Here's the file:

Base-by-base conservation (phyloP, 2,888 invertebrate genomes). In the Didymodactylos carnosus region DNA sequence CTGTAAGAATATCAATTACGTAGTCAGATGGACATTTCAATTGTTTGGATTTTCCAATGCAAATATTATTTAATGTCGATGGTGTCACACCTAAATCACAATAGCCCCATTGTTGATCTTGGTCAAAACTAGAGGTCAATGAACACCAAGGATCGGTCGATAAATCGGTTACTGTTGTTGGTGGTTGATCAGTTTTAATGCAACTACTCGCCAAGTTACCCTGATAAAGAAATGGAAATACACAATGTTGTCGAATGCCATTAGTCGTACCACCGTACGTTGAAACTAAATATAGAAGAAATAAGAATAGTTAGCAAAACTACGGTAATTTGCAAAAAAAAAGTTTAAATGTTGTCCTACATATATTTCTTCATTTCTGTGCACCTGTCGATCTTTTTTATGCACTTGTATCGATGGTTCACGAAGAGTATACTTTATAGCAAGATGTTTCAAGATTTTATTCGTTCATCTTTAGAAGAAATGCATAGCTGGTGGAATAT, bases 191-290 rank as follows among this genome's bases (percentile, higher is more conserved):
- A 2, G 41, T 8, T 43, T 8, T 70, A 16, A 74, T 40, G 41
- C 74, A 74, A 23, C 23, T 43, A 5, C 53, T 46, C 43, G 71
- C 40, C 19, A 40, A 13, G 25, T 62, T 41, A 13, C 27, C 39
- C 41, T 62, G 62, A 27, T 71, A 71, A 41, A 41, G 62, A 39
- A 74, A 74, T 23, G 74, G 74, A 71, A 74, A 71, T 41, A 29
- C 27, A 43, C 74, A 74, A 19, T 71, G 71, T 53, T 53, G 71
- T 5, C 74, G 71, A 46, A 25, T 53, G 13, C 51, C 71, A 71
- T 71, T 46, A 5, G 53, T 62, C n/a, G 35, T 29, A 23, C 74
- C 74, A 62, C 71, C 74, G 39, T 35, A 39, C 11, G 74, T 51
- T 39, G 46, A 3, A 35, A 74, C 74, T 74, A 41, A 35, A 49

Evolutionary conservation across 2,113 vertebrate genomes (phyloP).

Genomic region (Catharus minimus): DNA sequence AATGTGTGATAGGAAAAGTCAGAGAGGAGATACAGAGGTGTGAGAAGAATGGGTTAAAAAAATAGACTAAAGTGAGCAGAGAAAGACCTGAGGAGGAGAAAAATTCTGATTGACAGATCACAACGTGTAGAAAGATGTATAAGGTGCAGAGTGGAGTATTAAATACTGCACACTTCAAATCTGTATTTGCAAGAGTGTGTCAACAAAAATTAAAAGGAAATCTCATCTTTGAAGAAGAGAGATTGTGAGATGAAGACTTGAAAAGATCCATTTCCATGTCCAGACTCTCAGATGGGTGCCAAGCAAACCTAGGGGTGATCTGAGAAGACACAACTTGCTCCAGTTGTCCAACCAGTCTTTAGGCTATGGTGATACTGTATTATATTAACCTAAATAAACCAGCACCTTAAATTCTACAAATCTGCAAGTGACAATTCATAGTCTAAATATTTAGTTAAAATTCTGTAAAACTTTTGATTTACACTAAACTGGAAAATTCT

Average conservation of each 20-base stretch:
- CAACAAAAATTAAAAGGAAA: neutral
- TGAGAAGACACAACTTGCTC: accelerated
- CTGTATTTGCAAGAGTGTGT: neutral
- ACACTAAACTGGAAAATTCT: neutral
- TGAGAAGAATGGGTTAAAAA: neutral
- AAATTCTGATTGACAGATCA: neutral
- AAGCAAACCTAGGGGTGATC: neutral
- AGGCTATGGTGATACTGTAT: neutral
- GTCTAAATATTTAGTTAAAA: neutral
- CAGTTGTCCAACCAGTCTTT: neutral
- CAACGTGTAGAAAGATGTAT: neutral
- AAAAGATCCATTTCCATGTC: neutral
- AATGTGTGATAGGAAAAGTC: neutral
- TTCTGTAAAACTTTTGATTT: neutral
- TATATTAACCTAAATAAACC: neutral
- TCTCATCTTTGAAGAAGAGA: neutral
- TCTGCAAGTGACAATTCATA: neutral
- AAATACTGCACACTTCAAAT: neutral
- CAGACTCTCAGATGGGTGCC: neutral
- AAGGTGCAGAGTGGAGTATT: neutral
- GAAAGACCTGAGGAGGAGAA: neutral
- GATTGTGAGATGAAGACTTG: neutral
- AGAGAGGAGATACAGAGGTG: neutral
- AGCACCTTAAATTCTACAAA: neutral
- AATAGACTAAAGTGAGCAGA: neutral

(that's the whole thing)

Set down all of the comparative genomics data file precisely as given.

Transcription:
Base-by-base conservation (phyloP, 2,888 invertebrate genomes). In the Didymodactylos carnosus region DNA sequence CTGTAAGAATATCAATTACGTAGTCAGATGGACATTTCAATTGTTTGGATTTTCCAATGCAAATATTATTTAATGTCGATGGTGTCACACCTAAATCACAATAGCCCCATTGTTGATCTTGGTCAAAACTAGAGGTCAATGAACACCAAGGATCGGTCGATAAATCGGTTACTGTTGTTGGTGGTTGATCAGTTTTAATGCAACTACTCGCCAAGTTACCCTGATAAAGAAATGGAAATACACAATGTTGTCGAATGCCATTAGTCGTACCACCGTACGTTGAAACTAAATATAGAAGAAATAAGAATAGTTAGCAAAACTACGGTAATTTGCAAAAAAAAAGTTTAAATGTTGTCCTACATATATTTCTTCATTTCTGTGCACCTGTCGATCTTTTTTATGCACTTGTATCGATGGTTCACGAAGAGTATACTTTATAGCAAGATGTTTCAAGATTTTATTCGTTCATCTTTAGAAGAAATGCATAGCTGGTGGAATAT, bases 191-290 rank as follows among this genome's bases (percentile, higher is more conserved):
- A 2, G 41, T 8, T 43, T 8, T 70, A 16, A 74, T 40, G 41
- C 74, A 74, A 23, C 23, T 43, A 5, C 53, T 46, C 43, G 71
- C 40, C 19, A 40, A 13, G 25, T 62, T 41, A 13, C 27, C 39
- C 41, T 62, G 62, A 27, T 71, A 71, A 41, A 41, G 62, A 39
- A 74, A 74, T 23, G 74, G 74, A 71, A 74, A 71, T 41, A 29
- C 27, A 43, C 74, A 74, A 19, T 71, G 71, T 53, T 53, G 71
- T 5, C 74, G 71, A 46, A 25, T 53, G 13, C 51, C 71, A 71
- T 71, T 46, A 5, G 53, T 62, C n/a, G 35, T 29, A 23, C 74
- C 74, A 62, C 71, C 74, G 39, T 35, A 39, C 11, G 74, T 51
- T 39, G 46, A 3, A 35, A 74, C 74, T 74, A 41, A 35, A 49

Evolutionary conservation across 2,113 vertebrate genomes (phyloP).

Genomic region (Catharus minimus): DNA sequence AATGTGTGATAGGAAAAGTCAGAGAGGAGATACAGAGGTGTGAGAAGAATGGGTTAAAAAAATAGACTAAAGTGAGCAGAGAAAGACCTGAGGAGGAGAAAAATTCTGATTGACAGATCACAACGTGTAGAAAGATGTATAAGGTGCAGAGTGGAGTATTAAATACTGCACACTTCAAATCTGTATTTGCAAGAGTGTGTCAACAAAAATTAAAAGGAAATCTCATCTTTGAAGAAGAGAGATTGTGAGATGAAGACTTGAAAAGATCCATTTCCATGTCCAGACTCTCAGATGGGTGCCAAGCAAACCTAGGGGTGATCTGAGAAGACACAACTTGCTCCAGTTGTCCAACCAGTCTTTAGGCTATGGTGATACTGTATTATATTAACCTAAATAAACCAGCACCTTAAATTCTACAAATCTGCAAGTGACAATTCATAGTCTAAATATTTAGTTAAAATTCTGTAAAACTTTTGATTTACACTAAACTGGAAAATTCT

Average conservation of each 20-base stretch:
- CAACAAAAATTAAAAGGAAA: neutral
- TGAGAAGACACAACTTGCTC: accelerated
- CTGTATTTGCAAGAGTGTGT: neutral
- ACACTAAACTGGAAAATTCT: neutral
- TGAGAAGAATGGGTTAAAAA: neutral
- AAATTCTGATTGACAGATCA: neutral
- AAGCAAACCTAGGGGTGATC: neutral
- AGGCTATGGTGATACTGTAT: neutral
- GTCTAAATATTTAGTTAAAA: neutral
- CAGTTGTCCAACCAGTCTTT: neutral
- CAACGTGTAGAAAGATGTAT: neutral
- AAAAGATCCATTTCCATGTC: neutral
- AATGTGTGATAGGAAAAGTC: neutral
- TTCTGTAAAACTTTTGATTT: neutral
- TATATTAACCTAAATAAACC: neutral
- TCTCATCTTTGAAGAAGAGA: neutral
- TCTGCAAGTGACAATTCATA: neutral
- AAATACTGCACACTTCAAAT: neutral
- CAGACTCTCAGATGGGTGCC: neutral
- AAGGTGCAGAGTGGAGTATT: neutral
- GAAAGACCTGAGGAGGAGAA: neutral
- GATTGTGAGATGAAGACTTG: neutral
- AGAGAGGAGATACAGAGGTG: neutral
- AGCACCTTAAATTCTACAAA: neutral
- AATAGACTAAAGTGAGCAGA: neutral